Make it work: just do it

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In my post, “How to discern the answer you’re looking for,” I talk about a trek into the desert that brings clarity to a dilemma and, although not a make-or-break-me situation, it’s a debate I engage in with myself on the daily (isn’t that a fun, hip phrase?). To write, or not to write—that is and has been the question for decades. However, during said hike, I discover, with certainty, that the desires knit into my heart prior to conception are not without a purpose (although TBD). So why don’t I jump for joy and shout with exultation?! Because life. And its plethora of more pressing goals and commitments; the battle between self-care and self-indulgence; the act of self-sacrifice to put others’ needs ahead of our own. But wait! To make it work does not mean all or nothing, nor does it require a choice of one dream at the expense of others. To make it work means: just do it.

How do you make it work?

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A simple touch of kindness

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A simple touch of kindness

[Image credit: chrisroll]

During Yoga practice and the spine strengthening series, yogis rest on their stomachs in between poses.  At that time, some of the instructors will “walk” on any eager feet.  The last time I was the recipient of this brief exchange, I was thankful for the willingness of my teacher to freely offer the gift of touch to her students.  During that moment of meditation, I felt a strong appreciation and wondered how many others in my life crave such a simple act of affection.  It seems we are more concerned about crossing over boundaries or insulting so we keep our distance.  That’s not what I want to be remembered for.  I would rather be thought of as the person who stepped outside her comfort zone and embraced a fellow mother, daughter, brother … human being.  Perhaps we’d be a lot happier if we didn’t worry so much about whom we offend, but instead care about those we friend.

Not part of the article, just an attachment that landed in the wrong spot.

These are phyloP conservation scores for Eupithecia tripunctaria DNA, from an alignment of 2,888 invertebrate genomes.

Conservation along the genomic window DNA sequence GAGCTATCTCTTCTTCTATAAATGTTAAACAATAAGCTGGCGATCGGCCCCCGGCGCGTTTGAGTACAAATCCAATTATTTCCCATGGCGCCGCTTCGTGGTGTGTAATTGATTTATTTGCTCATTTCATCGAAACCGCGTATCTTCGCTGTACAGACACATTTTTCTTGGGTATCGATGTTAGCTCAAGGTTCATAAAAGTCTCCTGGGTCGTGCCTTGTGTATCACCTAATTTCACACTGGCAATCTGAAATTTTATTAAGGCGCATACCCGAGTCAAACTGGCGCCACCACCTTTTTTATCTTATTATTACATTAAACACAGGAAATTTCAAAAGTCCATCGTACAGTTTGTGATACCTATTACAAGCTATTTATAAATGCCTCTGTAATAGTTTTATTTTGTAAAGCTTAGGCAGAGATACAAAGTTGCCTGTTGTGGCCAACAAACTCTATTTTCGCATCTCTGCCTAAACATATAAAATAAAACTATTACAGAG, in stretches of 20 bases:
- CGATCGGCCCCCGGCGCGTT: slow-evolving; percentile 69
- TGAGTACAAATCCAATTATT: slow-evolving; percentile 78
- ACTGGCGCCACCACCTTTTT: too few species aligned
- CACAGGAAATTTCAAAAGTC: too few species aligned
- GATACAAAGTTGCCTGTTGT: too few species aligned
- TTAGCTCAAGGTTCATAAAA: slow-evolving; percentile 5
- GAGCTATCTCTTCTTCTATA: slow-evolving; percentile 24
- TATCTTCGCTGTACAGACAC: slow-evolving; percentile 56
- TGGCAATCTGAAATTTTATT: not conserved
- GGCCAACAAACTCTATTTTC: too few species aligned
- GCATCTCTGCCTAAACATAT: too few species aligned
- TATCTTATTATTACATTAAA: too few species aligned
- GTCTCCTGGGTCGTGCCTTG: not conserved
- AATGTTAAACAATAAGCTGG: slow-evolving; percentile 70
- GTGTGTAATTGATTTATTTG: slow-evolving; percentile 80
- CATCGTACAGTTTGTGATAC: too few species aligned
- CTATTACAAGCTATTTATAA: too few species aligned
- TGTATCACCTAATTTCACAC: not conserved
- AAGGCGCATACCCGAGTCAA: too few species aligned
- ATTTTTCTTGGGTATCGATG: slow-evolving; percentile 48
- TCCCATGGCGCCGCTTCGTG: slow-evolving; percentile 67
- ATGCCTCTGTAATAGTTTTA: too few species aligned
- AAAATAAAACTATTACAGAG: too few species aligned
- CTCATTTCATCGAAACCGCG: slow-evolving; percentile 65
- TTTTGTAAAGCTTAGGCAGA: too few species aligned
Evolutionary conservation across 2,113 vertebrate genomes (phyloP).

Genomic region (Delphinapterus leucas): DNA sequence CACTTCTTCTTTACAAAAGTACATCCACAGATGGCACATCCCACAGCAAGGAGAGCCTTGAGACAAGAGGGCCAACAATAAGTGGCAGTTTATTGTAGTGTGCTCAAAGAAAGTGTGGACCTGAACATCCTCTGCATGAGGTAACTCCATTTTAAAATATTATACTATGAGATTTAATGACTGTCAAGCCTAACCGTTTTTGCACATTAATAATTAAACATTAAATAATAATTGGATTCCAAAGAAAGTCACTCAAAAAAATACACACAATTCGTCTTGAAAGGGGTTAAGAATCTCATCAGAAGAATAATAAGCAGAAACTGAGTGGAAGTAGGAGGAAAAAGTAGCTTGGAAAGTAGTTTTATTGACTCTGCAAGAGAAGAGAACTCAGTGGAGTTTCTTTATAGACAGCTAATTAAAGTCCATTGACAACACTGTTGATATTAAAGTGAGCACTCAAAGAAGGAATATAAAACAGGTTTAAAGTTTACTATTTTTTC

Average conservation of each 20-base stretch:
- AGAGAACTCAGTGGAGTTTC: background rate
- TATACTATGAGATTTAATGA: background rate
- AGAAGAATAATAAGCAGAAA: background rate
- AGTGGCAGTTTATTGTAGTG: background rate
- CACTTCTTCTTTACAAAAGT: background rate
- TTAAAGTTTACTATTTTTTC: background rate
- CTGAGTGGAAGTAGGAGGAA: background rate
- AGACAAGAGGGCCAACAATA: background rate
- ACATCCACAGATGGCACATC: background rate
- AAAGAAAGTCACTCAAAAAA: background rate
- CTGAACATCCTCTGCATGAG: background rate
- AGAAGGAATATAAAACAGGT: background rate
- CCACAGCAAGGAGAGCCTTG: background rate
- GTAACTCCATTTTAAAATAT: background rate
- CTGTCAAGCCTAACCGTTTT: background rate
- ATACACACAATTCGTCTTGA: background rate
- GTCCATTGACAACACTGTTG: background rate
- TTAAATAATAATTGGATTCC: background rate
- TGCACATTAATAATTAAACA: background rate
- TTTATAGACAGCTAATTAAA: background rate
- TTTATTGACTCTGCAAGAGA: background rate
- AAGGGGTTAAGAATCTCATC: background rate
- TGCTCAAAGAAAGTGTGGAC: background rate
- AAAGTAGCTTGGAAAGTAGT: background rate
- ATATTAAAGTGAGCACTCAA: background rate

Do you regularly show others kindness through a simple touch?

In silence, the heart speaks


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The best conversations with mothers
always take place in silence, when only the heart speaks.
~ Carrie Latet

Just when I think I’ve got it all figured out, I realize I don’t.  My daughter came to me looking for counsel a few nights ago and I truly felt inadequate.  Not because I haven’t lived through similar experiences, but because she really values my opinion and I’m afraid of saying the wrong thing — possibly steering her in a direction she shouldn’t go.  And right now, my track record in the area she needs guidance with is not exactly impressive.  So while I’m feeling the sting of incompetency, she’s telling me it’s okay if I don’t have sage words of advice; she simply appreciates my willingness to listen.  I can do that.  And I’ve got the hug part down, too.  It’s encouraging to know I’m still needed, but not expected to have all the answers.  Hopefully, we both keep learning as we go.

Do you have it all figured out?